Trump Supporters And Extreme Right Share More Fake News Than All Other Audiences Combined, Oxford Study Shows

Social media has become one of the leading sources of news and information in the United States. The Reuters Digital News Report from 2017 showed that 71 percent of US respondents are on Facebook and 48 percent use the social media website for news. Since social media platforms like Twitter and Facebook play a central role in public life, they have become a target of propaganda and disinformation campaigns.

Who is more likely to consume and share fake news stories on social media: left wingers or right wingers, liberals or conservatives, Trump supporters or Democrats, libertarians or authoritarians? Researchers at the Oxford Internet Institute have made an effort to answer that question.

Vidya Narayanan, Vlad Barash, John Kelly, Bence Kollanyi, Lisa-Maria Neudert, and Phil Howard, researchers at the Oxford Internet Institute, analyzed social media activity of American Facebook and Twitter users for three months. On February 6 they published a study titled “Polarization, Partisanship and Junk News Consumption over Social Media in the US.”

A seed of known propaganda websites was used in the study, drawing from a sample of 22,117,221 tweets collected during the Presidential election. Using similar methodology, researchers mapped public Facebook pages, which resulted in a dataset of 47,719 of them. The Twitter dataset used in this study contains 13,477 Twitter users collected during a 90-day period. The dataset of Facebook pages was reduced to 10,691 pages. The researchers collected all posts from the 90 days between October 20, 2017 and January 19, 2018.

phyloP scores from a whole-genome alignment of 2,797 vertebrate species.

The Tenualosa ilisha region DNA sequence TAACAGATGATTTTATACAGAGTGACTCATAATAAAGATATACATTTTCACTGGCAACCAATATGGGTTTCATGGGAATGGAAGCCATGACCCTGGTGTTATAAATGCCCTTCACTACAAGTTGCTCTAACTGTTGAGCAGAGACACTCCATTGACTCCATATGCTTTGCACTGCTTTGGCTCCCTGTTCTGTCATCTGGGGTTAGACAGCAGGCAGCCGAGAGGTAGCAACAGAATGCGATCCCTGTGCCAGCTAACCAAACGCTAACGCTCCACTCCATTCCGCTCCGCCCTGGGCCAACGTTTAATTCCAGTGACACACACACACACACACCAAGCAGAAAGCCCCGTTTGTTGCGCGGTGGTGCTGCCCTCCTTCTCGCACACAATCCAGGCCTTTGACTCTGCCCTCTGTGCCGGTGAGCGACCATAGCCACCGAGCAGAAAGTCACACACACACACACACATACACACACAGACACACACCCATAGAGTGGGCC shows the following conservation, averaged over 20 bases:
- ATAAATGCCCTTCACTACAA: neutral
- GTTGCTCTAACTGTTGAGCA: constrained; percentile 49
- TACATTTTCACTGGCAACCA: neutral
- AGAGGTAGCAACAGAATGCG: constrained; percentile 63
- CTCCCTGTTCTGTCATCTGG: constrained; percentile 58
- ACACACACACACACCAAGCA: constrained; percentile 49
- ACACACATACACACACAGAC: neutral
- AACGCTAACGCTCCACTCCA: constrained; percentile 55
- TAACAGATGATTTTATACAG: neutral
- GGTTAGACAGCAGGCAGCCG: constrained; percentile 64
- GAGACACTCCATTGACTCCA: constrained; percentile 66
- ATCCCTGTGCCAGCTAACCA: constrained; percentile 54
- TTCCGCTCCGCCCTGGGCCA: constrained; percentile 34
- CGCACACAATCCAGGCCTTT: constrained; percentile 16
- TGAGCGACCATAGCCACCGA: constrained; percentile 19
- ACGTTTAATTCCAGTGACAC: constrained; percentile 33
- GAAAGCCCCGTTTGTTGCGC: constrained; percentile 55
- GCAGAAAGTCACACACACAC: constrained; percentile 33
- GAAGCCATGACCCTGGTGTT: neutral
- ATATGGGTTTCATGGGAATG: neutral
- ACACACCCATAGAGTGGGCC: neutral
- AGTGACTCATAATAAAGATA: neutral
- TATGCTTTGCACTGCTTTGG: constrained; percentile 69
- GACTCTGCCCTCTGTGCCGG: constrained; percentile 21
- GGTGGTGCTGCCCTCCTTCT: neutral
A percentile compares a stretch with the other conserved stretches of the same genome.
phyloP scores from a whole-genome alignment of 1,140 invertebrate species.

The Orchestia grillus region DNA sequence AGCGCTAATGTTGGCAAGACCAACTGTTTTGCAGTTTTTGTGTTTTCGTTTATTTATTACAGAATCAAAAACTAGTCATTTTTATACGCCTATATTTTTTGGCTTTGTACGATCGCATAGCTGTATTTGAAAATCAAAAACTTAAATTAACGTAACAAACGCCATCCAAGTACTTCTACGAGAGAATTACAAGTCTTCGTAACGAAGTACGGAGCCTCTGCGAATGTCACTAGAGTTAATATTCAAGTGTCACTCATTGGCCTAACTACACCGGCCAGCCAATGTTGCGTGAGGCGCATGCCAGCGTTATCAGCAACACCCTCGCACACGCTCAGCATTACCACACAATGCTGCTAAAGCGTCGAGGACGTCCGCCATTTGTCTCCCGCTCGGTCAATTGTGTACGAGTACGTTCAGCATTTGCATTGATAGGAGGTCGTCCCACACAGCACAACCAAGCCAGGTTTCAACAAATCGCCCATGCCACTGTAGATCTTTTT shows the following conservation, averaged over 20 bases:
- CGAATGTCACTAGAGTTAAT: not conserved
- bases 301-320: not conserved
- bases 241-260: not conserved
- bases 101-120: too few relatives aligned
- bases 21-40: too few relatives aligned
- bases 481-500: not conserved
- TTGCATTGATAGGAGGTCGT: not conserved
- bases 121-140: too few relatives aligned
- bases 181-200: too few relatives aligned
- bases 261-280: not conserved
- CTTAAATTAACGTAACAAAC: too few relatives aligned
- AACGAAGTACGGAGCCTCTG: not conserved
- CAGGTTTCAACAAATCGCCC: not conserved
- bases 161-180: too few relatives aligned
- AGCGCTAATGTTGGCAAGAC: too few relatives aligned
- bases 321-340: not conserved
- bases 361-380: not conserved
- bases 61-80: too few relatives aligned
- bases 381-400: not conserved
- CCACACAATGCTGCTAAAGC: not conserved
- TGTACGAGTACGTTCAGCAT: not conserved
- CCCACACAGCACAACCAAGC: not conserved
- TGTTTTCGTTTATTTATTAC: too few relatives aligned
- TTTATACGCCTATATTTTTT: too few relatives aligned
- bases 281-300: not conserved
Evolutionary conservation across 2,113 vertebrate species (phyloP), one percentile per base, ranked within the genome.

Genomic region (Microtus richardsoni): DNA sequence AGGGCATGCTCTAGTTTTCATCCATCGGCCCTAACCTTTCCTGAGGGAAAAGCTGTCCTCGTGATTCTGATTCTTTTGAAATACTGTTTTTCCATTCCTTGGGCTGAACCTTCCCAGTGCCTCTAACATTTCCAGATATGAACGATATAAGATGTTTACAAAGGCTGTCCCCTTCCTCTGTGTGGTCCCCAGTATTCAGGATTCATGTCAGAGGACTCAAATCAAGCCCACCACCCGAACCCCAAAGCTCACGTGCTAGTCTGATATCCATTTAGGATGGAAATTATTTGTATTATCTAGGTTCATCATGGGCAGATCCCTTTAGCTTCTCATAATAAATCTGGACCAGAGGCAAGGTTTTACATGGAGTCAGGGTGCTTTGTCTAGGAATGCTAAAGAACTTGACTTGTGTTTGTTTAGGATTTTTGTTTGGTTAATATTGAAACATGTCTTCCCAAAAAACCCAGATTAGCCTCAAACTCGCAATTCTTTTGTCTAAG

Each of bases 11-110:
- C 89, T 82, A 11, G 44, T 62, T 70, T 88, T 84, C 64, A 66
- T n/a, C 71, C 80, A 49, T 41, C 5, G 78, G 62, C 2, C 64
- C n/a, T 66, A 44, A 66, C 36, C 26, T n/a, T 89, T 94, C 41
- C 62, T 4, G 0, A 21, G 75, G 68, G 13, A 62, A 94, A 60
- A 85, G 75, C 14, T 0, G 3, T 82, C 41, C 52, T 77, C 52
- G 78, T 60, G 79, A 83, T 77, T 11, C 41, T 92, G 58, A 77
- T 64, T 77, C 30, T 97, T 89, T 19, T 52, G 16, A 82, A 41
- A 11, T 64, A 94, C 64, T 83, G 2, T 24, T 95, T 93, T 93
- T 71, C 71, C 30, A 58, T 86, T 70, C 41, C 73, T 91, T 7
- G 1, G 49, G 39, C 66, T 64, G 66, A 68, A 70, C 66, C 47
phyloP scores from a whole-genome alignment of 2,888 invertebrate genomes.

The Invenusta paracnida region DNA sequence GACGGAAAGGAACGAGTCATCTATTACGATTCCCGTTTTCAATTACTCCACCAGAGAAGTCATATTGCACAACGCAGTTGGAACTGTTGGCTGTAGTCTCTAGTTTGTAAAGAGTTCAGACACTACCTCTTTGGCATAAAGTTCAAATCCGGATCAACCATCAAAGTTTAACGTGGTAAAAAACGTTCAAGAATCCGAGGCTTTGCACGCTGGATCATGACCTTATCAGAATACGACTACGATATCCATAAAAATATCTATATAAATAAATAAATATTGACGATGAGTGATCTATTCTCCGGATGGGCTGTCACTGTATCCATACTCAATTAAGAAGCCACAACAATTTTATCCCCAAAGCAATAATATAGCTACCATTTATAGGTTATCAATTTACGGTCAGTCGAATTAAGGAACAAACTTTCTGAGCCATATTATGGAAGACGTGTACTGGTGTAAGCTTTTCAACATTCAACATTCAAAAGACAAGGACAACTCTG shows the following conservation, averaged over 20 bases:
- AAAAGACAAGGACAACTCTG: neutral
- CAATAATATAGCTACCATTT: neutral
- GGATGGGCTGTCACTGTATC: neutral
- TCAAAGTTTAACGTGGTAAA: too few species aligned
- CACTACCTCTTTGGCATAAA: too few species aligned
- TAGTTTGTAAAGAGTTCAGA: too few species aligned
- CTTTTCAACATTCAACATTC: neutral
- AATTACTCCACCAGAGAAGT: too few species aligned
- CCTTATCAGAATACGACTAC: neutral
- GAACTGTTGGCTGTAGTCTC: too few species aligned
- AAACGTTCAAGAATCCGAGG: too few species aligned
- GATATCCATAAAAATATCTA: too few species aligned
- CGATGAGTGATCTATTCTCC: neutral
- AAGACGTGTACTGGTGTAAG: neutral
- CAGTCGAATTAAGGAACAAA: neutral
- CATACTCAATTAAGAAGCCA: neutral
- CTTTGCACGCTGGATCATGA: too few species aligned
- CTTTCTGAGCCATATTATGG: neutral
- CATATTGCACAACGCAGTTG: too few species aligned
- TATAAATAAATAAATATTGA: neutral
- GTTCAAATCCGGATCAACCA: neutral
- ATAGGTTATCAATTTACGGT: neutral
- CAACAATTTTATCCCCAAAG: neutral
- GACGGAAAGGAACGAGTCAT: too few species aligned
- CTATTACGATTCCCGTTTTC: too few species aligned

oxford american fake news twitter facebook

“Adding to reports about foreign influence campaigns, there is increasing evidence of a rise in polarization in the US news landscape in response to the 2016 election. Trust in news is strikingly divided across ideological lines, and an ecosystem of alternative news is flourishing, fueled by extremist, sensationalist, conspiratorial, masked commentary, fake news and other forms of junk news,” they wrote.

Furthermore, researchers added, highly-personalized social media algorithms — software mechanisms that select what information to show based on user behavior and preferences — contribute to social polarization. In other words, consumption of biased news is as much of a driver as it is a result of social polarization in the United States.

Researchers define sources of fake news as outlets which “deliberately publish misleading, deceptive or incorrect information purporting to be real news about politics, economics or culture. This content includes various forms of extremist, sensationalist, conspiratorial, masked commentary, fake news and other forms of junk news.”

For a news source to be labeled as fake news, it has to, according to study authors, fall in at least three of the following five criteria.